Tomorrow comes today – critical illness non-contestability and retrospection

Dr Ed Crouch gives us a US viewpoint on critical illness non-contestability and retrospection.

Recent Advances and Their Utilization

The era of genetic testing is here. At the beginning of 2019, it was estimated that 26 million people had performed consumer DNA testing [1]. Approximately 4% of the adult U.S. population had tested themselves by 2017 [2]. Requests for personal DNA testing kits have doubled in the past year [1]. An individual may manifest genes that predispose them to develop a disease or guarantee a disease. Specialized testing can identify cell lines with significant genomic variances highly predictive of an imminent or future cancer [3]. Diagnostic testing such as functional MRIs/PET scanning can diagnose a disease (some dementias and neurodegenerative diseases) present today that may not manifest itself functionally for years [4,5]. The technology is rapidly evolving. The presence of a gene or diagnostic test abnormality does not necessarily mean that a person will be functionally compromised in the near or intermediate future. Some jurisdictions have very clear laws regarding the use of genetic testing results – others do not [6,7,8]. In the U.K. the HM Government and ABI Code on Genetic Testing and Insurance is a shared agreement by members that may be amended in the future [6]. The potential to adversely select an insurer is significant. A Critical Illness cover consumer may not have even thought about the current or future ramifications of a casual personal test or known diagnostic test results in relatives (cascade testing [6] or other). The potential to unintentionally misrepresent something readily exists. Is it time for the industry to consider new approaches – perhaps tiered ones, develop better disease criteria and definitions for today and the future, better define functional capacity expectations and its testing at the time of application and benefits request and consider a more rigorous scientific basis for pre-existing exclusions? The consumer needs more transparency and clarity. These recent developments bring new significance to the concepts of non-contestability and retrospection. A higher level of trust from our customers and potential ones will assure greater success for our industry.

A U.S. Perspective

I have been a Medical Director/Chief Medical Officer in the United States for over 20 years. I was asked to give my perspective regarding retrospection and non-contestability as it relates to Critical Illness cover as I have now gained some U.K. perspective. Critical Illness is relatively new to me as demand for this product only significantly increased in the United States over the past 10 years and some insurers had left this in the purview of their reinsurers. Critical Illness coverage in the U.S. is increasing because of factors such as high deductible health plans and questions about the viability of long-term care coverage. I don’t believe market demand was driven by the longstanding provision of non-contestability. However, as considered above, it may be a major factor going forward. Four years ago, I had the opportunity to participate in the design of a new Critical Illness product. Although our best minds were involved in the product launch, it was never approached from the perspective of “clean sheet” innovation with all groups involved from day one. I think this is needed now more than ever – on both sides of the Atlantic. At the time I was left with significant concerns that are even further highlighted by the recent advances.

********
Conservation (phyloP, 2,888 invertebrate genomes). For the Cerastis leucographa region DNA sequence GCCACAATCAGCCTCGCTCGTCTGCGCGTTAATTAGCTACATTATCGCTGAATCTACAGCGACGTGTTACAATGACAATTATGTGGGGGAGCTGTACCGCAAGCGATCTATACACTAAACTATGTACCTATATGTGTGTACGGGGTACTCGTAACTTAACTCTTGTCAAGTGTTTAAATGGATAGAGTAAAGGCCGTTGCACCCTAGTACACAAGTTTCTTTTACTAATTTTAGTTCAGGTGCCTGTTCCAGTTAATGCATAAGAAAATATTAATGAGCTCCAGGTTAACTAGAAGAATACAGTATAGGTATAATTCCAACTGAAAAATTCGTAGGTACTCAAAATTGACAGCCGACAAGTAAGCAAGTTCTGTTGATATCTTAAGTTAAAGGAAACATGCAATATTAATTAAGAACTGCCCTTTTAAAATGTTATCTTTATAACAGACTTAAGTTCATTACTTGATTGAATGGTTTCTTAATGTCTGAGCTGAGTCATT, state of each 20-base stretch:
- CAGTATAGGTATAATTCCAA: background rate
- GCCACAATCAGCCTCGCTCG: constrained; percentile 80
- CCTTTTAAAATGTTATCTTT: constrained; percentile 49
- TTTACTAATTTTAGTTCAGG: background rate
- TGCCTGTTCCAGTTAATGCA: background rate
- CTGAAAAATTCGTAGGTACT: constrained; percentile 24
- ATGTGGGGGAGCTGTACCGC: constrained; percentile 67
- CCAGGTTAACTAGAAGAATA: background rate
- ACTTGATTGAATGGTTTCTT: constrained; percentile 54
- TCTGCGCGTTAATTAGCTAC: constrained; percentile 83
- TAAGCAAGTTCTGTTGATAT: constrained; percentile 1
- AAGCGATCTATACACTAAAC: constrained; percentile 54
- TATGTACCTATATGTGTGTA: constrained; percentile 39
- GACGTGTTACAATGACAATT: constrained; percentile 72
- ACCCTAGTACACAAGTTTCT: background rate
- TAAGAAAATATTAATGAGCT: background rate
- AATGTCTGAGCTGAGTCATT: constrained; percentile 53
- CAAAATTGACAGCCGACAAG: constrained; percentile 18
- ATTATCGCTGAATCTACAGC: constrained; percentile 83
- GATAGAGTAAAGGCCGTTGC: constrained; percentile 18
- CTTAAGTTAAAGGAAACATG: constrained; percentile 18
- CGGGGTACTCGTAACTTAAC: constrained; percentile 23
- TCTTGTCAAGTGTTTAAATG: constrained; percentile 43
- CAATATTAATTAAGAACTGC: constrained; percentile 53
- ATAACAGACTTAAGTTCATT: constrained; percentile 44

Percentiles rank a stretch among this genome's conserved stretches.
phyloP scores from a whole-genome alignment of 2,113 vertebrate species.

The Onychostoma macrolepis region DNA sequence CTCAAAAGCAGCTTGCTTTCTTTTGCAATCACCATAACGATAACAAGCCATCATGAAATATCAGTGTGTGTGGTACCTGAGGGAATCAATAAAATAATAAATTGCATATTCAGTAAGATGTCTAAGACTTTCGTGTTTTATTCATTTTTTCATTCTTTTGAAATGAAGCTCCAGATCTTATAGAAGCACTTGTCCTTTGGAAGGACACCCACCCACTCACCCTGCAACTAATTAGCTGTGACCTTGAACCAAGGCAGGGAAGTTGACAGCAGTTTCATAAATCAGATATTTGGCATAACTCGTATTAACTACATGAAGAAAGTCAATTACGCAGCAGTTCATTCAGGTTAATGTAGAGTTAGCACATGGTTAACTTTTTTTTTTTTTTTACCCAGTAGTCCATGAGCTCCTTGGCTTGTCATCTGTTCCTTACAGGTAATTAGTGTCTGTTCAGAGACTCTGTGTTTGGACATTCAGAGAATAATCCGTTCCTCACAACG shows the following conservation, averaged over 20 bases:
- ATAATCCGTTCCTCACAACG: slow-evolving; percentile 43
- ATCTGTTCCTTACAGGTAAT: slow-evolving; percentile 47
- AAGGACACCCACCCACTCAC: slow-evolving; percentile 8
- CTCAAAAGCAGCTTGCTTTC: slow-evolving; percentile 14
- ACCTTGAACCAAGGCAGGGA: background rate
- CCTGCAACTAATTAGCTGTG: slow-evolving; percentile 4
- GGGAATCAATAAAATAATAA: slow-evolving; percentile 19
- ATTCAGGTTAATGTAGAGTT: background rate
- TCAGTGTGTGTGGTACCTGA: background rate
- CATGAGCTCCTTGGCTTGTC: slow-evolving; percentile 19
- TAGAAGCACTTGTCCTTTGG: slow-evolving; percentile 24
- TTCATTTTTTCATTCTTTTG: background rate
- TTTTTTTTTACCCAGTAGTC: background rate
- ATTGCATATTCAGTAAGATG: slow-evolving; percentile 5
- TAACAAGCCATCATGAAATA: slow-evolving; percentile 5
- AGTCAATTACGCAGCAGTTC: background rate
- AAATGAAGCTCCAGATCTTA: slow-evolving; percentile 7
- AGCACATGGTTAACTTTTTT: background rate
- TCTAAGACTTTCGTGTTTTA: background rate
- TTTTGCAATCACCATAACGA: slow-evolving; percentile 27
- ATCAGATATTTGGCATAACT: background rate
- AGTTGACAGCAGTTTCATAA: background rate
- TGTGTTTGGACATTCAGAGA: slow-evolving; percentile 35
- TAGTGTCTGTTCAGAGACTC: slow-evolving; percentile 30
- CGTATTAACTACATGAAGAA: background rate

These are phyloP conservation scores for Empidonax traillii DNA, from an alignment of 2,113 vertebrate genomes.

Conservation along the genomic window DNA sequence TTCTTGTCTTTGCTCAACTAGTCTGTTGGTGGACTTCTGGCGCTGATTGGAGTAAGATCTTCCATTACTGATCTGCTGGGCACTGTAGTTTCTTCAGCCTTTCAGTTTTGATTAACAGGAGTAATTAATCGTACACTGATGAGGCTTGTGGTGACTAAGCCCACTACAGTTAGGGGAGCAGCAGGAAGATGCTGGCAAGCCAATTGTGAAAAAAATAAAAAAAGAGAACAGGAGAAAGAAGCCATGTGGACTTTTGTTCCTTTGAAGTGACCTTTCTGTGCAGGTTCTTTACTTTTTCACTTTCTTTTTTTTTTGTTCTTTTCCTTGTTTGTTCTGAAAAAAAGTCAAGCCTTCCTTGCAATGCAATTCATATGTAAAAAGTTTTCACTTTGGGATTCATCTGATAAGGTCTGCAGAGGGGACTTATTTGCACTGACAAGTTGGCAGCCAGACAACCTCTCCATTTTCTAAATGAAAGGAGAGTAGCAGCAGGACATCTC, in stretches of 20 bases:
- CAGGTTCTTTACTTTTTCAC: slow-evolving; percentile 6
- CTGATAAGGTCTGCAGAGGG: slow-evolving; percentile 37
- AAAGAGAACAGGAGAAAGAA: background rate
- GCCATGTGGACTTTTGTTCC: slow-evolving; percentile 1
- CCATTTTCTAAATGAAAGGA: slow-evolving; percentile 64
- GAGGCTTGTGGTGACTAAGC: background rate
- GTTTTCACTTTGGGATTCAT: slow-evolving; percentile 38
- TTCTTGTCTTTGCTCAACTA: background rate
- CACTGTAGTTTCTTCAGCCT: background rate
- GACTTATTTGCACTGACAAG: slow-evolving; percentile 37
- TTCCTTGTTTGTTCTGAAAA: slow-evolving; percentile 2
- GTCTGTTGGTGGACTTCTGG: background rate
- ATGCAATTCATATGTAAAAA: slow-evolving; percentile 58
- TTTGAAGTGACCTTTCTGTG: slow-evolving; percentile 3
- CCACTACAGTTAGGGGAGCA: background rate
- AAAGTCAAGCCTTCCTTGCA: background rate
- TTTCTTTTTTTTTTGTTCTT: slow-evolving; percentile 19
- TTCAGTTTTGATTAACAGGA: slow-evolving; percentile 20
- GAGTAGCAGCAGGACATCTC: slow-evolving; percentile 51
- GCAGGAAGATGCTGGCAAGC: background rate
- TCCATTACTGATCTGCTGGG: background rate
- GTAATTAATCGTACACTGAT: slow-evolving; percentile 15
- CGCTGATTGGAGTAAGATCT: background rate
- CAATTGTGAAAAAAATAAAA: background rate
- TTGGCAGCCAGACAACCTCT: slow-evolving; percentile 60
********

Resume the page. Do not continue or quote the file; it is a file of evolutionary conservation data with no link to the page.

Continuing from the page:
Critical Illness Non-Contestability and Retrospection

The potential Critical Illness consumer today is presented with myriad information requests, detailed expectations to support a future disease diagnosis, in some diagnoses the loss of almost total capacity (some dementia definitions for example) to obtain a benefit and pre-existing considerations that at times seem completely exclusionary. The consumer is likely bewildered and uncertain. The option of non-contestability can only reassure this potential consumer. New approaches to some of the other issues and perhaps even blanket non-contestability could lead to greater consumer confidence and trust and ultimately marketplace success.

As for retrospection, if we are adjudicating something today that would be more beneficial for the consumer based upon new understandings – why wouldn’t we take that approach? The rationale could be stated in the provision of benefits. It would only elevate the trust that people have in our industry


1. Regalado, Antonio. More than 26 million people have taken an at-home ancestry test. MIT Technology Review [Online]; available from Feb 11, 2019

2. Regalado, Antonio. 2017 was the year consumer DNA testing blew up. MIT Technology Review [Online]; available from Feb 12, 2018

3. van Nieuwenhuijzen N, Spaan I, Raymakers R, Peperzak V. From MGUS to Multiple Myeloma, a Paradigm for Clonal Evolution of Premalignant Cells. Cancer Res. 2018 May 15;78(10):2449-2456.

4. Raji C, Wang MB, Moe E, Palacios EM, Mukherjee P. Tract based spatial statistics in persons who will develop Alzheimer’s dementia: A study from the Alzheimer’s Disease Neuroimaging Initiative. [Lecture] Radiological Society of North America meeting. Nov. 25, 2018.

5. Nobili F, Arbizu J, Bouwman F, Drzezga A, Agosta F, Nestor P, Walker Z, Boccardi M. European Association of Nuclear Medicine and European Academy of Neurology recommendations for the use of brain 18 F-fluorodeoxyglucose positron emission tomography in neurodegenerative cognitive impairment and dementia: Delphi consensus. Eur J Neurol 2018 Oct;25 (10): 1201-1217

6. HM Government, ABI. Code on Genetic Testing and Insurance. [Online]. Available from: ode-on-genetic-testing-and-insurance. 2018 Oct 23.

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